Blogging Bayport Alameda

June 10, 2021

I love this song, part two

Filed under: Alameda — Tags: — Lauren Do @ 6:00 am

My favorite staff reports always center around: “hey this is what happens if we don’t comply with state law” probably because all of the keyboard warriors sending out breathless emails about how long they’ve lived in Alameda, how many generations back they go, and how much they love Alameda more than the next person never seem to be bothered by, you know, facts and stuff.

So what happens if Alameda decides to go the route of throwing up two middle fingers to the State of California and deciding we’re not going to do anything to meet our RHNA and abide by state housing laws. Well, a lot will happen, some which I’ve mentioned here previously but am always happy to go over again and again.

From the staff report they’ve identified a few key areas with more detail under each header:

  • Financial consequences (regional funding, grants, housing allocations, CDBG money, tax credits to build affordable housing)
  • Shorter Housing Element update cycles. Right now it’s every eight years, without an on-time Housing Element, these need to be done every four years
  • Fines. Lawsuits can be filed to fine Alameda for every state housing law it’s in violation of and this is a monthly fine until the Housing Element is brought into compliance.
  • Cost of litigation, paying for it and possibly having to pay the legal costs of the other side.
  • Loss of Local Land Use Control. Exactly what it sounds like, the city wouldn’t be able to make decisions on land use (commercial and housing and possibly your own small home improvement project as well) instead it would go to a judge who be the decider and is typically not swayed by NIMBY talking points.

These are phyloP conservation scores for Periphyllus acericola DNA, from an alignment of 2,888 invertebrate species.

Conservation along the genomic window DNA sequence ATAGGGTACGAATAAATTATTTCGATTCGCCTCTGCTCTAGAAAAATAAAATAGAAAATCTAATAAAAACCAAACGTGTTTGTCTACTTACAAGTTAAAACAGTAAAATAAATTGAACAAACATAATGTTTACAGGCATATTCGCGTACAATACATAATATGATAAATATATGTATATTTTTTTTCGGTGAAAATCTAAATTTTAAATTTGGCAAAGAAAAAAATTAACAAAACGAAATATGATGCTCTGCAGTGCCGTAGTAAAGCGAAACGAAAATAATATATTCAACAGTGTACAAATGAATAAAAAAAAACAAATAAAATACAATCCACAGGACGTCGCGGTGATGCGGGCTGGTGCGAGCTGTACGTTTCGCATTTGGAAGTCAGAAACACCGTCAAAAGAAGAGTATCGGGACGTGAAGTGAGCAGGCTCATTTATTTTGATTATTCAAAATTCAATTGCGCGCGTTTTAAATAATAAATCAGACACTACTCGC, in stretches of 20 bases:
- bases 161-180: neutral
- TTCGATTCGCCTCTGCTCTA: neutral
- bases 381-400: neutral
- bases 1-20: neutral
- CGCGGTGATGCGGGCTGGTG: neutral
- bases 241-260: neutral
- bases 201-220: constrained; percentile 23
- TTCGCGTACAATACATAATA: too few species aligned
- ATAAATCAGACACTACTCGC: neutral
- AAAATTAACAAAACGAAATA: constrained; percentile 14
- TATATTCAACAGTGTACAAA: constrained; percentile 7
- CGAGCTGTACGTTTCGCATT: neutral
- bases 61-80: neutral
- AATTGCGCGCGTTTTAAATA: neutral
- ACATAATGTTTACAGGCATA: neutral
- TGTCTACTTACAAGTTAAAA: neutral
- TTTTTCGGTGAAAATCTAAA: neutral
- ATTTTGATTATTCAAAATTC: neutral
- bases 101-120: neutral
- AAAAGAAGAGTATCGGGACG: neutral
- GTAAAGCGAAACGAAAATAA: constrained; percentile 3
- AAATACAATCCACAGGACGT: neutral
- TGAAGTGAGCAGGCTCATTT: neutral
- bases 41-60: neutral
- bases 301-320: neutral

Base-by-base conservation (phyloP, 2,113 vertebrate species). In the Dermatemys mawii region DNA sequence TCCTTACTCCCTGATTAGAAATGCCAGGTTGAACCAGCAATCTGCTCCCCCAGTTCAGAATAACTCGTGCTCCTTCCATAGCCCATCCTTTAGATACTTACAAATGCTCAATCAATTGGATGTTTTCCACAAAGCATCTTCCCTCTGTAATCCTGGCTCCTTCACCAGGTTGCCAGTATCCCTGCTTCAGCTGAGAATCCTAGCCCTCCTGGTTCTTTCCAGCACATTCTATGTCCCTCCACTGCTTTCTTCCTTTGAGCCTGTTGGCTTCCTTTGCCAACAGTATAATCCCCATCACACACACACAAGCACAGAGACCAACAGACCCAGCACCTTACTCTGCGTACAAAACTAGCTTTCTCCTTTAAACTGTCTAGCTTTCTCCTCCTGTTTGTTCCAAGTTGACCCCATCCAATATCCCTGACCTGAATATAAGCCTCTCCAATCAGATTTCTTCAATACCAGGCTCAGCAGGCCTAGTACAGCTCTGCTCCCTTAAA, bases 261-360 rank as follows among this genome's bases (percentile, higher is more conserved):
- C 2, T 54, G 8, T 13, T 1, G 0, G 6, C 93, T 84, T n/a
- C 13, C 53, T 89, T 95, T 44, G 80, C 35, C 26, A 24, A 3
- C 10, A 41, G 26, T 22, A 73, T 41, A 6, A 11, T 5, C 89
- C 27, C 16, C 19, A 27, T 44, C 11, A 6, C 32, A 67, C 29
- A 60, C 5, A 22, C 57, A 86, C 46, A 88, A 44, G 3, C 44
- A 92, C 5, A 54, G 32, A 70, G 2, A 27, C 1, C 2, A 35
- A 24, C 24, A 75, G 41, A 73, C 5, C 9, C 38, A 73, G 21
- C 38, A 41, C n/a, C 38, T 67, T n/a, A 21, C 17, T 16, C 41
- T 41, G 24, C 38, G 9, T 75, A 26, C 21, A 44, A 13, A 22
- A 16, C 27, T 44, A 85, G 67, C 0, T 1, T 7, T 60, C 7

Here’s some highlights for those who say, “let’s risk it” around the success rate of chancing litigation:

  •  In 2006, local advocates filed a lawsuit against the City of Pleasanton, because the Pleasanton City Council refused to adopt a Housing Element in compliance with State law.  The California Attorney General joined the suit in 2009.  In its unsuccessful effort to defend itself, the Pleasanton City Council paid $1.9 million just to cover the plaintiff’s legal fees.
  •  The City of Folsom lost its defense and was ordered to comply with State Law.
  • The City of Mission Viejo lost in its defense and was required to pay attorney’s fees of more than $800,000.
  • The City of Huntington Beach lost in its defense.  In addition to its legal fees, the City of Huntington Beach estimated that it missed out on the opportunity to receive as much as $625,000 in SB2 planning grant funds.

Staff is not aware of a single California city that has failed to adopt a compliant Housing Element and has successfully defended its decision in court. [emphasis added]

For those who are willing to pay the fines rather than see one more housing unit get built:

Should the Attorney General or a housing advocate file a lawsuit and should a Court find that Alameda is in violation of State Housing Law, the City Council should be prepared to be fined between $10,000 and $600,000 per month, until the Council adopts a compliant Housing Element.